I recently heard Angela Di Michele Lalor speak. She talked about the basic framework of her most recent publication, Making Curriculum Matter: How to Build SEL, Equity, and Other Priorities into Daily Instruction.
As a former educator, I breathed a sigh of relief for teachers everywhere as Lalor explained how her approach to improving curriculum does not mean adding yet another thing for teachers to teach. Instead, she recommends strategically implementing the elements of her program by viewing the curriculum through different lenses, focusing on embedding layers of understanding.
It was also reassuring that Lalor’s first element, which she calls practices, values the fundamentals of teaching, essentially, the core of education for centuries, giving students tools that can be applied to similar situations.
For example, one does not teach a William Shakespeare play without first knowing that the students have a certain skill set that includes working definitions of literary terms, a strong vocabulary, and a high reading level. These basic language skills set students up for success in understanding any text put in front of them.
The next element is deep thinking, which occurs when students apply, extend, or create knowledge. If reading Romeo & Juliet, a student may be asked: “Who is to blame for the star-crossed lovers’ tragic end?” Essential questions, overarching big ideas, and project-based learning all engage students by requiring them to critically view the task before them, asking students to analyze, evaluate, and create. These best practices have been around since I started teaching back in the 1990’s.
Relatively new concepts are Lalor’s last three elements: social and emotional learning, civic engagement and discourse, as well as equity. To apply these elements, teachers need to look at their curriculum with empathy in order to teach empathy, and this takes time to reflect on each student’s needs and then hunt for material to connect students to the core curriculum.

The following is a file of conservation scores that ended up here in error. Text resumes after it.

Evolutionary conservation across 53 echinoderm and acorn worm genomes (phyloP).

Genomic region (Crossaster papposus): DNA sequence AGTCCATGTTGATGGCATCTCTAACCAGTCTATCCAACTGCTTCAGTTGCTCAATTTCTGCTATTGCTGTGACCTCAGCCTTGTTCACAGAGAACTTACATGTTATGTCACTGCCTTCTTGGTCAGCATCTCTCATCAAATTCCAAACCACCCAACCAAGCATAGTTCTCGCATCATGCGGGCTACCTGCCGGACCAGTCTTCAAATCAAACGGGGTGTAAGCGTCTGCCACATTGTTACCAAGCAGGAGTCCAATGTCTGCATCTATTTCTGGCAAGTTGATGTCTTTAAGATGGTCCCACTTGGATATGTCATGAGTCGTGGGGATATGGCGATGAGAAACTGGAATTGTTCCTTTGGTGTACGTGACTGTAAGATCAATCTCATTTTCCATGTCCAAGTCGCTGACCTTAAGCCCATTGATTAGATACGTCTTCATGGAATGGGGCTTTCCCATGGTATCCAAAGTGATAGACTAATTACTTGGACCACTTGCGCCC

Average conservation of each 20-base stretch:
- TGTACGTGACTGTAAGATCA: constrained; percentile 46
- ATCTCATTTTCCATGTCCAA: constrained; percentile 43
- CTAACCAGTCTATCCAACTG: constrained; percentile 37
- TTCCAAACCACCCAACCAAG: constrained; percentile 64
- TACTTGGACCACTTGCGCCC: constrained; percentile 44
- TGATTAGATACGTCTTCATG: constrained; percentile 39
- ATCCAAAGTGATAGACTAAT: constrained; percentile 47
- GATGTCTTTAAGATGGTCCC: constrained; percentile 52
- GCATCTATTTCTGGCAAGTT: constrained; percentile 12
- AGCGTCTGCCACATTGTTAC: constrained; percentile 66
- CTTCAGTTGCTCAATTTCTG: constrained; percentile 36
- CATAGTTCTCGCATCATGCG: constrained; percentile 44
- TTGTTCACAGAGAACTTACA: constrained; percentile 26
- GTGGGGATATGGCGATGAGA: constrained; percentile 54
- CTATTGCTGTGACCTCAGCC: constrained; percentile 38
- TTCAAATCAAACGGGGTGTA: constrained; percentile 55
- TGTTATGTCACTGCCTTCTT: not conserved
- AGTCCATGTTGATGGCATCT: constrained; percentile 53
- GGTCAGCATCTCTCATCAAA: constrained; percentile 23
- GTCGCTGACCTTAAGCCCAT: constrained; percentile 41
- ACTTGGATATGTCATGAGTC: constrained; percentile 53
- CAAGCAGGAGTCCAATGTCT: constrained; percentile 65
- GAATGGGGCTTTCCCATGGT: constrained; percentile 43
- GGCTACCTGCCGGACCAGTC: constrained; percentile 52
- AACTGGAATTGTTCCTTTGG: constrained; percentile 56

It is in that hunt where Copyright Clearance Center’s Annual Copyright License for Curriculum and Instruction would benefit teachers. This license would grant permissions for high-quality content, reducing search time and increasing time spent connecting directly to students.
An example of a real-life application: Shakespeare’s Othello lends itself well to discussion and self-reflection about jealousy. Our license contains publishers that have texts to assist with and support SEL topics like jealousy. Specifically, Free Spirit Publishing specializes in social-emotional learning. While an article from Science News or a chapter from a book published by Roman & Littlefield would give students text-based support when trying to convey their own feelings as well as analyze the feelings of the characters in the play.
To see Othello through the lens of civic engagement and discourse, students could read about different leadership types from publishers like the University of California Press, Boy Scouts of America, and Berrett Kohler. Then they could explore their own leadership style as well as the characters’. Students could even analyze the leadership style of a local politician by reading an article from a local newspaper, published by McClatchy or the Tribune Content Agency.
For the final element, equity, the animal imagery in Othello dehumanizes the title character and must be addressed. This tactic to justify treating a particular group of people as less than is pervasive throughout America’s dark history of slavery, continuing in the discriminating rhetoric of today. Another correlation can be made with Hitler’s treatment of Jewish people. These connections to slavery, Jim Crow Laws, Nazi Germany, and today can be found in excerpts from publishers like NPR, National Geographic, Associated Press, and The New Republic.
Angela Di Michele Lalor’s concept of building on the curriculum that is already in place demonstrates a respect for teachers and what is good about education. It also builds the notion that the students’ voices and needs are deserving of that same respect. And to make the construction of knowledge even easier, it would benefit educators to have an inventory of high-quality content. Currently, the Annual Copyright License for Curriculum and Instruction includes permissions for over a million titles from nearly sixty publishers. Those noted in this post are just a few.